This is great! It's SO important for kids to start learning how to manage money at an early age. I wish this were taught more in school. I've met so many young adults--college students--who seem to have no idea how to manage their money at all.
ElizabethJeanAl on January 29, 2011:
Awesome collection of games.
Lensrolled to Raising Financially Responsible Children
Howard from Michigan on January 19, 2011:
Very nice lens. I do the allowance thing for doing their chores, homework, etc. Kids loving having their own money. I let them save up for something special with some of it and also have a savings account for each one that they can't touch. Current thing is letting them have loose change occasionally, they are all over that and its a blast seeing them roll it up, recounting, etc to deposit in the bank, lol.
Tony Payne from Southampton, UK on January 13, 2011:
Excellent lens, great content and I love the design too. It is important to teach kids about finance, especially if like most families, your money doesn't grow on trees!
charle lm on December 30, 2010:
Nice lens , I also wrote a lens about prepaid credit cards and would like you to read it , thanks
C A Chancellor from US/TN on December 21, 2010:
Great lens, and such an important topic! Blessed!
SquidooEconomy on December 13, 2010:
there are loads of info here....but as parents we have to choose our teachings very wisely so instead of teaching them how to use properly money they will turned into spending machines or even worse wall street predators............and i found the use of the wall street video really wrong and unsuitable
Mary Norton from Ontario, Canada on November 29, 2010:
Lots of really good info here when you have kids as we see a lack in this area in our education systems.
khael on November 26, 2010:
I'm writing something about finance for my kid and nephew. Thie resources are a great help! Many thanks and may you prosper always.
WritingforYourW on November 18, 2010:
Good information. They just don't teach kids what they need to know about finances in school.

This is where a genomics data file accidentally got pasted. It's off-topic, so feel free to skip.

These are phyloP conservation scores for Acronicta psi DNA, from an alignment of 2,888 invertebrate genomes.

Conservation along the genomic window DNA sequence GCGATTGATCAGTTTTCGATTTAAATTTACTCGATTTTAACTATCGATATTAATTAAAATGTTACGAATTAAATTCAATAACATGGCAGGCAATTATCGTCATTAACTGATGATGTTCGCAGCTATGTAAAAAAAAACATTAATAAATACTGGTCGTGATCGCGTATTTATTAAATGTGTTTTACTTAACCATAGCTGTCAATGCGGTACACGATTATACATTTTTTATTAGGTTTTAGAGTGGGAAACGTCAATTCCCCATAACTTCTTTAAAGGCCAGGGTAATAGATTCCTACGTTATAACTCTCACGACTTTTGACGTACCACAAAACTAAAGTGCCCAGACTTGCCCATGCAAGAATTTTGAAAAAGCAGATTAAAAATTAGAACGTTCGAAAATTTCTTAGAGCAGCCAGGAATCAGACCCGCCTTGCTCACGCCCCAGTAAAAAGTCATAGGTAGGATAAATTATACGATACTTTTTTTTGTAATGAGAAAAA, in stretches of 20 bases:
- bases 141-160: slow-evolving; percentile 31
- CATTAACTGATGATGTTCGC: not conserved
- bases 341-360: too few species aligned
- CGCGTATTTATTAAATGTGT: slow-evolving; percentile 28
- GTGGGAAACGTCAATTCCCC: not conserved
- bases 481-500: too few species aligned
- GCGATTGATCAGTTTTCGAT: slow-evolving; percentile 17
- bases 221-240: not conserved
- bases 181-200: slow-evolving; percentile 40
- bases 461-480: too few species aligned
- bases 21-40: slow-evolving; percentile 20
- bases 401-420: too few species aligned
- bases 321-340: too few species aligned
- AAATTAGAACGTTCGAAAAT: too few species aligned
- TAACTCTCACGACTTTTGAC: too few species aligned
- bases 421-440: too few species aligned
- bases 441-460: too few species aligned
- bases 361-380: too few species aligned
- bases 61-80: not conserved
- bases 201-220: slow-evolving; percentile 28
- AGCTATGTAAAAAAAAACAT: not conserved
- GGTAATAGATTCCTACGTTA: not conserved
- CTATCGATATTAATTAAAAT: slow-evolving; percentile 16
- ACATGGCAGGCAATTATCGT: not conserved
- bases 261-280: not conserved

Fit_Over_40_Buzz on September 19, 2010:
Very nice lens. Thanks. I gave you a thumbs up, because it's a nice lens.
BuckHawkcenter on September 05, 2010:
Very well done and informative lens. And now, Angel Blessed*
kcstein7 on August 09, 2010:
Wow! What a complete lens. Favorited and lens-rolled!
Full of resources! Thanks.
SafeCard LM on June 22, 2010:
Hi great lens!!
You are so right we need to be teaching our kids the importants of saving our money.
My dad was ver ygood at this. You shared some very good tips!!
anonymous on April 21, 2010:
This topic is so important for every parent. Yes, my girls have an allowance and they have learned to save up for things - last year together they saved for a Wii and this year one of them is working very hard at the local stables to earn her own riding lessons and free riding.
They are also learning to make choices as to what to spend their money on.
(BTW - thank you for the lovely comments on my Keywords lens - I do indeed hope it helps you with your education lenses)
Emily Tack from USA on April 20, 2010:
My offspring are all adults - I would have loved to have this information available to them. It can be passed on, to the grandkids, though! Excellent way to teach kids to manage their funds!
djbritton on March 10, 2010:
Congratulations on a great lens - tons of good contect thanks
Andy-Po on January 27, 2010:
Great lens. Thanks for telling me about it. I shall feature this in my Lens Promotion Group
finance4kids on January 27, 2010:
You can check out my books "Finance for Kidz." Through the art of story telling, I have explained complex financial principles. Read the testimonials on my website first before considering buying any books. Thanks
Prakash Dheeriya, PhD
Father, Author & Professor of Finance
Finance for Kidz series
finance4kidz dot com
Candeece on January 25, 2010:
The value of money is so important. I'm so glad my parents educated me well about money because the school system certainly doesn't. Great Resource!!
eclecticeducati1 on January 25, 2010:
I have two kids. My oldest can't save a dime. My youngest can't spend a dime. lol!!! My youngest is saving up for a Game Boy DS, boy is his brother going to be jealous!!! lol!!! Blessed by a Squid Angel. :)
Leanne Chesser on January 25, 2010:
It's so important for kids to learn how to handle money. This is a great collection of resources to teach kids of all ages. Blessed by an angel.
Heidi Reina (author) from USA on January 24, 2010:
@KarenTBTEN: Your niece is doing better with her savings and charity allotments than my daughter. My daughter puts 10% in charity and 10% in savings. I'm curious to know how other kids allot savings and charity from allowances and earnings... or adults, for that matter :)
KarenTBTEN on January 24, 2010:
I don't have kids, but my brother and his wife start their kids early. The older child, who is in kindergarten, sometimes receives money. 1/3 goes to charity, 1/3 to savings. She gets to spend that last 1/3.